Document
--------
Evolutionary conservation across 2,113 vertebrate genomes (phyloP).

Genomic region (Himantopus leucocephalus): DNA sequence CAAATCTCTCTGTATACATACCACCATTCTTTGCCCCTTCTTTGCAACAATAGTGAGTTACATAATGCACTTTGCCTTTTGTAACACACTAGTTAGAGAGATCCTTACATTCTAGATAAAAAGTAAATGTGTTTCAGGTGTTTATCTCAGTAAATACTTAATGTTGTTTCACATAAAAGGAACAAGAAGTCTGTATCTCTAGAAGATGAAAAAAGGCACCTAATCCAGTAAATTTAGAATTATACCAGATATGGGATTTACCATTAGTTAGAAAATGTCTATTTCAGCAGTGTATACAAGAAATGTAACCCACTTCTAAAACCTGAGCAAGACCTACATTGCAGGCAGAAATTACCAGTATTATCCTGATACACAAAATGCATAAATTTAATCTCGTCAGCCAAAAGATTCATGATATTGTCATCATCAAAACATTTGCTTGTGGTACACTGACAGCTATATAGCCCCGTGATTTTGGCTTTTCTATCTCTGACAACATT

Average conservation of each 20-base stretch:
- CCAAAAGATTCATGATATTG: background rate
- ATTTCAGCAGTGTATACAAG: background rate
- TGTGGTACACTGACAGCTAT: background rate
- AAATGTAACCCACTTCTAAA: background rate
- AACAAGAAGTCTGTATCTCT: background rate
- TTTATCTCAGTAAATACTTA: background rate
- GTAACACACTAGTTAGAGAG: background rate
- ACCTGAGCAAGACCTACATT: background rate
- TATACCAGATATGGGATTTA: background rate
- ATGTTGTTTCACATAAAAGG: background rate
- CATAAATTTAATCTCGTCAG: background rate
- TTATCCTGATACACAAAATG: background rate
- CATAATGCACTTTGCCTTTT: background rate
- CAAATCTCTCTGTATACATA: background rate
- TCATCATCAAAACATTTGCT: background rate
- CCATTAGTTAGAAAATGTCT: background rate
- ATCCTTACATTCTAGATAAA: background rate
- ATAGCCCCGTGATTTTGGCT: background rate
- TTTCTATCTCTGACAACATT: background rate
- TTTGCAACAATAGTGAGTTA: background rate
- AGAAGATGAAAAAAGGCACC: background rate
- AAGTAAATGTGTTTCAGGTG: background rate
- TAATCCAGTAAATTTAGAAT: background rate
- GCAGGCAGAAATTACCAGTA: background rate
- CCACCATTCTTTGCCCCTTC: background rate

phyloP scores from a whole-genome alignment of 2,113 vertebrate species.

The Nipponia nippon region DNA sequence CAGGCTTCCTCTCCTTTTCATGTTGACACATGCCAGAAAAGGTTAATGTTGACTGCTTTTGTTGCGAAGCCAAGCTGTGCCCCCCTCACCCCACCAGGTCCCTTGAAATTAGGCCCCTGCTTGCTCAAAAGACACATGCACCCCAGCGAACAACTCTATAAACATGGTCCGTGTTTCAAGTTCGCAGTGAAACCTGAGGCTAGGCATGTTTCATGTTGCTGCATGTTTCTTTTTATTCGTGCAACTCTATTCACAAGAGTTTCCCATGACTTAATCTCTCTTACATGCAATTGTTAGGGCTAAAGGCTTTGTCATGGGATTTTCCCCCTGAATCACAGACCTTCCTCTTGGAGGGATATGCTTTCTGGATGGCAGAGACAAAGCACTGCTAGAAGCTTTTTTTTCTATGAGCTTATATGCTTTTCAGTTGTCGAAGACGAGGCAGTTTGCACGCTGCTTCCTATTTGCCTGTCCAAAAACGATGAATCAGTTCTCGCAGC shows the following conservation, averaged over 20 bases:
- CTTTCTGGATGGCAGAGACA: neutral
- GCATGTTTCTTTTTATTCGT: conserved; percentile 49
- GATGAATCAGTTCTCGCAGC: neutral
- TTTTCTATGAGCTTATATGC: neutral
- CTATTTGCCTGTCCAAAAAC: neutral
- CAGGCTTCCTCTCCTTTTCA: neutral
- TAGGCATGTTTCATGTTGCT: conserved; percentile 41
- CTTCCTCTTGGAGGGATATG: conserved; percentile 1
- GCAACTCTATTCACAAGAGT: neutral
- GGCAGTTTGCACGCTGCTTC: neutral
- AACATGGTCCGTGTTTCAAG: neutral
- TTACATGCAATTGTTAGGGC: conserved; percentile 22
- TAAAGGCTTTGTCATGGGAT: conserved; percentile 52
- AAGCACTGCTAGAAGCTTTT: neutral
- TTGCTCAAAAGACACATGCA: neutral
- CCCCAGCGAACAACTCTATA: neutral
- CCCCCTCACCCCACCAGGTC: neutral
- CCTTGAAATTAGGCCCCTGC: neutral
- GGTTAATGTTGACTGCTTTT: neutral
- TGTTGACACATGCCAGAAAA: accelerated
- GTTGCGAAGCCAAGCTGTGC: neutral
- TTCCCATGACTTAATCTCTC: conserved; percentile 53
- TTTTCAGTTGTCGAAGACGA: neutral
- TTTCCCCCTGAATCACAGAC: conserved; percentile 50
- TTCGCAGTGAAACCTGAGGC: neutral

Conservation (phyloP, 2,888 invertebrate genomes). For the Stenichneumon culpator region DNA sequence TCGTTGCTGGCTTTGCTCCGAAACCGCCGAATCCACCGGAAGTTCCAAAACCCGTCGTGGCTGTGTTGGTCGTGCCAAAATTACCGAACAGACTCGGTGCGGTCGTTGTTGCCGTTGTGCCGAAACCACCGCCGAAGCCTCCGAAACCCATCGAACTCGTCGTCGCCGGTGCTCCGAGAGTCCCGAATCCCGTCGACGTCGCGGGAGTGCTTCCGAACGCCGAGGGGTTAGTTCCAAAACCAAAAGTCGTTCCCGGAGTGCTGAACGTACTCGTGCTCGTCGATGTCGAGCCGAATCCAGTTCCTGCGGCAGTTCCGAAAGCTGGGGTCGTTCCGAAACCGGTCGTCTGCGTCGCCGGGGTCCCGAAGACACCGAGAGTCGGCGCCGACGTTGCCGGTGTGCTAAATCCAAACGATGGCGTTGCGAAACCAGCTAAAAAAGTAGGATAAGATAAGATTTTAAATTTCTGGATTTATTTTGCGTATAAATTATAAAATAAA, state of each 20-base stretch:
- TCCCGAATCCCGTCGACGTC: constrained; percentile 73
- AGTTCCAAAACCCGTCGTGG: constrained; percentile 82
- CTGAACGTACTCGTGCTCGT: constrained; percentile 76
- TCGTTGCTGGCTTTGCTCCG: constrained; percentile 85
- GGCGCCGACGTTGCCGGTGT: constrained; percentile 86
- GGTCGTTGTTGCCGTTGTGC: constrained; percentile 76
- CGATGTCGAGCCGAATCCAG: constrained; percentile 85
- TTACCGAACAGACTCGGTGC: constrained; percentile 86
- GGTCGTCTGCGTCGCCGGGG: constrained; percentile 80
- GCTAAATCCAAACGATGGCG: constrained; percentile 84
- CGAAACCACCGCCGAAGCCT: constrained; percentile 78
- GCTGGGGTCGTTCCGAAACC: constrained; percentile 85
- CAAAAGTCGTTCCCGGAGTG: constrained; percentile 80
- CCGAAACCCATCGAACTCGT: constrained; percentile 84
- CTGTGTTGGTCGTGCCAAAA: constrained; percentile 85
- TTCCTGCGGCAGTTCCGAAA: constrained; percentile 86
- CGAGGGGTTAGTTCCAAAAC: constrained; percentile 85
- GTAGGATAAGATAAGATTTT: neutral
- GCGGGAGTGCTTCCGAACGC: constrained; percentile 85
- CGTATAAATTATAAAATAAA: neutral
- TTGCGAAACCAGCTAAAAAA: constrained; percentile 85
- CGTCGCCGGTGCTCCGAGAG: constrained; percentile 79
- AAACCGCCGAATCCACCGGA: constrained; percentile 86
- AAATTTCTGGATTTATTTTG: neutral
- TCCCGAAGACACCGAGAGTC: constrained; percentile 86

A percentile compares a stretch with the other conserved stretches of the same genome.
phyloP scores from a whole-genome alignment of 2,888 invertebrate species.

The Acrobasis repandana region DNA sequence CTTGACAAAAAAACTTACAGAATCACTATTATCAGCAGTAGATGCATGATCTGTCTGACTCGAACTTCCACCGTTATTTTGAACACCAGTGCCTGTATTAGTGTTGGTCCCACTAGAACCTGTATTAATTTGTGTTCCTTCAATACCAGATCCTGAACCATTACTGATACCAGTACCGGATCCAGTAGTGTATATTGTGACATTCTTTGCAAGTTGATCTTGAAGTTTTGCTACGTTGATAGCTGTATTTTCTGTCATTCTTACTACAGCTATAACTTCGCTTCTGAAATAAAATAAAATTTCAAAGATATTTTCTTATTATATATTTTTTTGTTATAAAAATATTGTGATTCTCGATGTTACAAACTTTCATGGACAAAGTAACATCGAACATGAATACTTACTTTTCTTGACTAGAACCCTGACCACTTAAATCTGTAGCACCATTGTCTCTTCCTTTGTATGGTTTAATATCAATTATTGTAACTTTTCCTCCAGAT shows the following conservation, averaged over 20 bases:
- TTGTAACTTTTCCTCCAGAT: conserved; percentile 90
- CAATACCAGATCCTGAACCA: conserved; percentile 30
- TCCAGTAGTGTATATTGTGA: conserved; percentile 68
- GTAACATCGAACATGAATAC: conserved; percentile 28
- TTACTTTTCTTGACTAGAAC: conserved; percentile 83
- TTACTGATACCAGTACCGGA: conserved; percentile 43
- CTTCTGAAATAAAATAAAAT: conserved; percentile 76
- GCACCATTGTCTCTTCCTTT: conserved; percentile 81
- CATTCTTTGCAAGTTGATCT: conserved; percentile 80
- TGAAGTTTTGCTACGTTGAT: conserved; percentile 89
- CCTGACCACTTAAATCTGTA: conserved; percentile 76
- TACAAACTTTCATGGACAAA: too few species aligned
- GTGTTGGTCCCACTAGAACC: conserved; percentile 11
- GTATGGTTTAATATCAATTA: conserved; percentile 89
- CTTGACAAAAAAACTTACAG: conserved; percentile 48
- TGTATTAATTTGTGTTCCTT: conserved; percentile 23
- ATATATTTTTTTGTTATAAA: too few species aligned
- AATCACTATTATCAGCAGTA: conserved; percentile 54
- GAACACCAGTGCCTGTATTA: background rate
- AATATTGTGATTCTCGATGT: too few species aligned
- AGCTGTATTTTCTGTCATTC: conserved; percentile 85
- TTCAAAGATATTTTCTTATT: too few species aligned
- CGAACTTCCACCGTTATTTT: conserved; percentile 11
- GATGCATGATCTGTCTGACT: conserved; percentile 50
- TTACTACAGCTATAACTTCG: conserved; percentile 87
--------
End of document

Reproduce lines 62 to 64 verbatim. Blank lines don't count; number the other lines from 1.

- GGTCGTTGTTGCCGTTGTGC: constrained; percentile 76
- CGATGTCGAGCCGAATCCAG: constrained; percentile 85
- TTACCGAACAGACTCGGTGC: constrained; percentile 86